COVID19 Precautionary Principle

Watched a short conversation between Taleb and Yaneer about the current situation with COVID19 pandemic and why precautionary principle applies here

Original thread:

I absorb information better by reading and writing. So here’s the loose transcription and note I take on it

Text in italics are my thoughts.

  • Opinions from people who don’t understand scale. Doctors are used to treating person by person. not a community, and the world at large.
  • Incerto, decision theory, asymmetry of uncertainty (domain of risk management).
  • Antifragility, complexity on the one side. Better to mistake a bear for a stone or a stone for a bear? You’d rather make a mistake on the one side than the other. When you have uncertainty and absence of evidence, it should lead you to more precaution.
  • Precaution principle applies to systemic, not idiosyncratic (individual) levels. You just put your seatbelt on, you don’t ask for evidence of a car crash. But at a systemic level, you should only worry about risks that are explosive, fat tail (not normal distribution, e.g. exponential). To identify that early. That tail risk.
  • To wait for that uncertain thing and to see it coming at you (certainty)
  • Jan 26th, got the warning out. Dismissed by many because it’s too costly. Airlines, govts. Recommended: constraining mobility, lowering connectivity. Basically distancing.
    • Just a big “told ya”. And now everyone is playing the blame game at the people in power / in charge for not listening (hindsight bias).
    • People don’t want to make mistakes. And the system does not favour people making smart bets. See outcome bias (Pete Carroll story that Annie Duke shares in her book. Good process bad outcomes)
  • Insurance costs money, precaution generates money. You hedge.
  • The precautionary principle should only be used in non trivial matters (unlimited downside, limited upside)
  • Risk requires understanding asymmetric evidence. Absense of evidence is not evidence of absence (black swan)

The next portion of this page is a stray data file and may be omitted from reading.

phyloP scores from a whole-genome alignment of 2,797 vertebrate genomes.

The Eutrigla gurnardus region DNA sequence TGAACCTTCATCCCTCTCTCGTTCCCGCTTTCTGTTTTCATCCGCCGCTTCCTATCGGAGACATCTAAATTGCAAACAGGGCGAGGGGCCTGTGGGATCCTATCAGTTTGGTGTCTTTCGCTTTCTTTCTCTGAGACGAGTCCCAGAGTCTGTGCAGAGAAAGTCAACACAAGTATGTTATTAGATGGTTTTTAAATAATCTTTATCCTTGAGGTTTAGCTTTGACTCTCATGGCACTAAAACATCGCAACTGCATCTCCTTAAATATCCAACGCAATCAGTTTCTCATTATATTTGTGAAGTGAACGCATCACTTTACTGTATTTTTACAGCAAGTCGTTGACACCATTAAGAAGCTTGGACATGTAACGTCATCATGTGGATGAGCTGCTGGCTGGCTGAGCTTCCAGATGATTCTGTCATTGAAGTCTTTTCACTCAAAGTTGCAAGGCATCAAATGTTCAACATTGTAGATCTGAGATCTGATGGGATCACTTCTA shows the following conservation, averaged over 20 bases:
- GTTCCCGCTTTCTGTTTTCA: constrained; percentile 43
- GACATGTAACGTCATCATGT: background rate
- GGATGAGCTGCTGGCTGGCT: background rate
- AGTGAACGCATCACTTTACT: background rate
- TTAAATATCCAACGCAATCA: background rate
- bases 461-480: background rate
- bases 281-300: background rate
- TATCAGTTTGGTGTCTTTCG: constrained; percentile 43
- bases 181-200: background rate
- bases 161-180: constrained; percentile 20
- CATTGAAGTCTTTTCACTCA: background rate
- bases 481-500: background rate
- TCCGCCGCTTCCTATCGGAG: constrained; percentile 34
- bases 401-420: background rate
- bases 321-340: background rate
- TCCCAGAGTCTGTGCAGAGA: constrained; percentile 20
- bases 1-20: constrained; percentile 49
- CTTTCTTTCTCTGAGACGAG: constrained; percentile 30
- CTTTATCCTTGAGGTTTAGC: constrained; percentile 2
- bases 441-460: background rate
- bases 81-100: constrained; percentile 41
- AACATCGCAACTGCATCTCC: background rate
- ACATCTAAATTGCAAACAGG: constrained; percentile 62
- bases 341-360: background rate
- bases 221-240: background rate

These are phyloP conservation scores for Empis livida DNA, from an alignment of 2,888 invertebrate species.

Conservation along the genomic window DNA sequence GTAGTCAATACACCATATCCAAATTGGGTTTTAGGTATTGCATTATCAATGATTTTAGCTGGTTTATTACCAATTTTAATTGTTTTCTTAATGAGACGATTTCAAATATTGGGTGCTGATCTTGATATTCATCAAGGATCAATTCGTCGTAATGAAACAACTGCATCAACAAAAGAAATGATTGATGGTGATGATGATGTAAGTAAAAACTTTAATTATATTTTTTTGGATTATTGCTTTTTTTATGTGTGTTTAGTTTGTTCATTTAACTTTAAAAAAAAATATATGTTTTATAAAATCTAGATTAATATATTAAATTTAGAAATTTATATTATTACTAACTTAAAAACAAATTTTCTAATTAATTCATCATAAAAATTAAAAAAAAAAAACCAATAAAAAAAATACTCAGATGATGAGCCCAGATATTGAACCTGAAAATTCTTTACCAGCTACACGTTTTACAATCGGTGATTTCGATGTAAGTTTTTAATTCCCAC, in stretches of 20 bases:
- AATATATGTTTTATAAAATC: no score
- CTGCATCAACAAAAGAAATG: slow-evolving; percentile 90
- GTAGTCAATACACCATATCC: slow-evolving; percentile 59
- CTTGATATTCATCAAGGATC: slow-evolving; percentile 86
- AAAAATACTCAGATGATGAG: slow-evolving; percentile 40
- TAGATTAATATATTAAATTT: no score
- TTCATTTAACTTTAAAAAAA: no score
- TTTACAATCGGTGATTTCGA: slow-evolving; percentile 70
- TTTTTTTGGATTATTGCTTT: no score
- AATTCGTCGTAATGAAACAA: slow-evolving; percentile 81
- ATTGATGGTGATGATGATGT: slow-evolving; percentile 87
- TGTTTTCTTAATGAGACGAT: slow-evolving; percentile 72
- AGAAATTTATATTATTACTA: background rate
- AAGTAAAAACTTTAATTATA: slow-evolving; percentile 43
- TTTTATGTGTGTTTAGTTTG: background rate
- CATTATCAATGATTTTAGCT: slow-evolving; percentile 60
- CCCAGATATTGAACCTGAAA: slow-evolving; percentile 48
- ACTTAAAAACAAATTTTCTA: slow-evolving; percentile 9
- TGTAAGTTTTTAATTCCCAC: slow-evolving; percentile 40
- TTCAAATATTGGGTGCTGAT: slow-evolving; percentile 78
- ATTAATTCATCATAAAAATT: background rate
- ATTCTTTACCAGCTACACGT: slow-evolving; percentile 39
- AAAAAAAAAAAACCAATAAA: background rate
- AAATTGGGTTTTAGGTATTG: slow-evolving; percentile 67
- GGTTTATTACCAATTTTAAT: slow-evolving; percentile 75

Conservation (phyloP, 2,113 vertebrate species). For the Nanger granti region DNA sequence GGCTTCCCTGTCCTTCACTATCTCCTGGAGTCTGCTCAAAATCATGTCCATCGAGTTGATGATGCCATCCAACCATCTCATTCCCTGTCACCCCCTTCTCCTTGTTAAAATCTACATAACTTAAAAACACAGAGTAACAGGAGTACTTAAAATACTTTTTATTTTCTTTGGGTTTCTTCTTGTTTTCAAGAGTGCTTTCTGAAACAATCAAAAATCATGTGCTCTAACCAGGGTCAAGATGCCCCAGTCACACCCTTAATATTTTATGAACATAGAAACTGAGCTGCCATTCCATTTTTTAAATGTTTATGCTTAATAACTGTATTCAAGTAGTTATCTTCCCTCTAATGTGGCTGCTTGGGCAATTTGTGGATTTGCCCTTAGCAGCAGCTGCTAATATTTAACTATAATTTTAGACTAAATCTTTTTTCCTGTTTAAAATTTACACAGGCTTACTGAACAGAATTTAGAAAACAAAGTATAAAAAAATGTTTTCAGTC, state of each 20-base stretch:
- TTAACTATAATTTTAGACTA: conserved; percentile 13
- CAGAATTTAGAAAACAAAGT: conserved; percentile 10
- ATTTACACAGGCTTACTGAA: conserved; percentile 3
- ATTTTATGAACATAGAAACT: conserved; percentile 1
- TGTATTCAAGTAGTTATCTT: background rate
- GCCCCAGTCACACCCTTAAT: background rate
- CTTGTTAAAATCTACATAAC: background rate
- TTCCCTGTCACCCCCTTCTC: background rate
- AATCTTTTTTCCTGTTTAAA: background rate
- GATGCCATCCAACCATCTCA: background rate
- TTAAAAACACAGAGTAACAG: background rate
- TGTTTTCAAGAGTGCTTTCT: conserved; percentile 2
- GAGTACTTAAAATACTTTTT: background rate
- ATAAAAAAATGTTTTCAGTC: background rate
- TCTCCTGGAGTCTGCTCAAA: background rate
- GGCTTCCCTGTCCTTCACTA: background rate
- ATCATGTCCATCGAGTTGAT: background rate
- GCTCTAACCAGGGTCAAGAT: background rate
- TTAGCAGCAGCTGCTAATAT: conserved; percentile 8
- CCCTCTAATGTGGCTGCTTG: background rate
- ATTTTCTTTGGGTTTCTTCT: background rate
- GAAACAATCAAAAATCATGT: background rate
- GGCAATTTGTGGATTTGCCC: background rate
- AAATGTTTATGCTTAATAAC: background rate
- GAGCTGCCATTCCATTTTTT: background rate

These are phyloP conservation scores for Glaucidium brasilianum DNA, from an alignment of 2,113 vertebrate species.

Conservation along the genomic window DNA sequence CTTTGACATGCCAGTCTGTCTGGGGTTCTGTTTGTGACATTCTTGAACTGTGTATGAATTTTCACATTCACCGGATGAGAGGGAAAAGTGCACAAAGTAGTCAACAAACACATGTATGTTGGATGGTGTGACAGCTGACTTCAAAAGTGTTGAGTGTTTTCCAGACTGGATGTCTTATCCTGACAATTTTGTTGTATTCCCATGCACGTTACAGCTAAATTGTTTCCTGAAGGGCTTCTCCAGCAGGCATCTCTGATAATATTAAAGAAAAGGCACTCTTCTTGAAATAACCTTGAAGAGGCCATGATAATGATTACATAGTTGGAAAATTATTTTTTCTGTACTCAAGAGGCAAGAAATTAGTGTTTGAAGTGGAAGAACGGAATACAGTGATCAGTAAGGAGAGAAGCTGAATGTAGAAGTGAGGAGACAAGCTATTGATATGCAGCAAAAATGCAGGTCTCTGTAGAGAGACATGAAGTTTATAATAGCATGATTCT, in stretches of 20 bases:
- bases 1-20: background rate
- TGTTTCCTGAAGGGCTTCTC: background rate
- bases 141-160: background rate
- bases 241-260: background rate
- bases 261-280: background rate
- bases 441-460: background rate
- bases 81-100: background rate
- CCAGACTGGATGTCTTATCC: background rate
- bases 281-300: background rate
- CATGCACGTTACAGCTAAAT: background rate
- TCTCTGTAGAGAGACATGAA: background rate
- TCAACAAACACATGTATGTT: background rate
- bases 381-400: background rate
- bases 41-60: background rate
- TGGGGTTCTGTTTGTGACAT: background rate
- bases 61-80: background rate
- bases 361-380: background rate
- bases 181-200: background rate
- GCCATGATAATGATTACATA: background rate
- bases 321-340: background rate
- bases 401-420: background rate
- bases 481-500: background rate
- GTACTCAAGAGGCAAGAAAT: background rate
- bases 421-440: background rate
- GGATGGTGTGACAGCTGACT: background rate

• People who think strategically and understand the essence of what it means to face a catastrophe (why SG is well prepared for this, they have planned and hedged against this before. See Related)
  • Convexity: economic cost.
    • When the problem is exponential while the solution is linear, no matter how much we prepared we won’t be “ready”. But we could manage it to certain extent, reduce the damage.
  • There is problem in the minds of people who know enough statistics about it to be able to talk about it to humanity student but not enough to understand what these numbers mean and how it can be used in real life. Your grandmother who doesn’t know statistical framework, immediately understand “do not drink the water if you suspect it is poisoned”. You just don’t see reality, blocked by your “knowledge”.
    • Same idea: after one year of training you could learn enough martial art to get yourself into trouble.



  • Peter Ho
  • Black elephant
  • National scenario planning

The black elephant is a problem that is actually visible to everyone, but no one wants to deal with it, and so they pretend it is not there. When it blows up as a problem, we all feign surprise and shock, behaving as if it were a black swan.

Scenario planning helps to inculcate an anticipatory mindset in planners and policymakers so that they instinctively raise “what if” questions on the issues they deal with. It helps them to overcome their blind spots, and to confront or at least be aware of black elephants.

National scenario planning for SG

What a dream job.

Also published on Medium.

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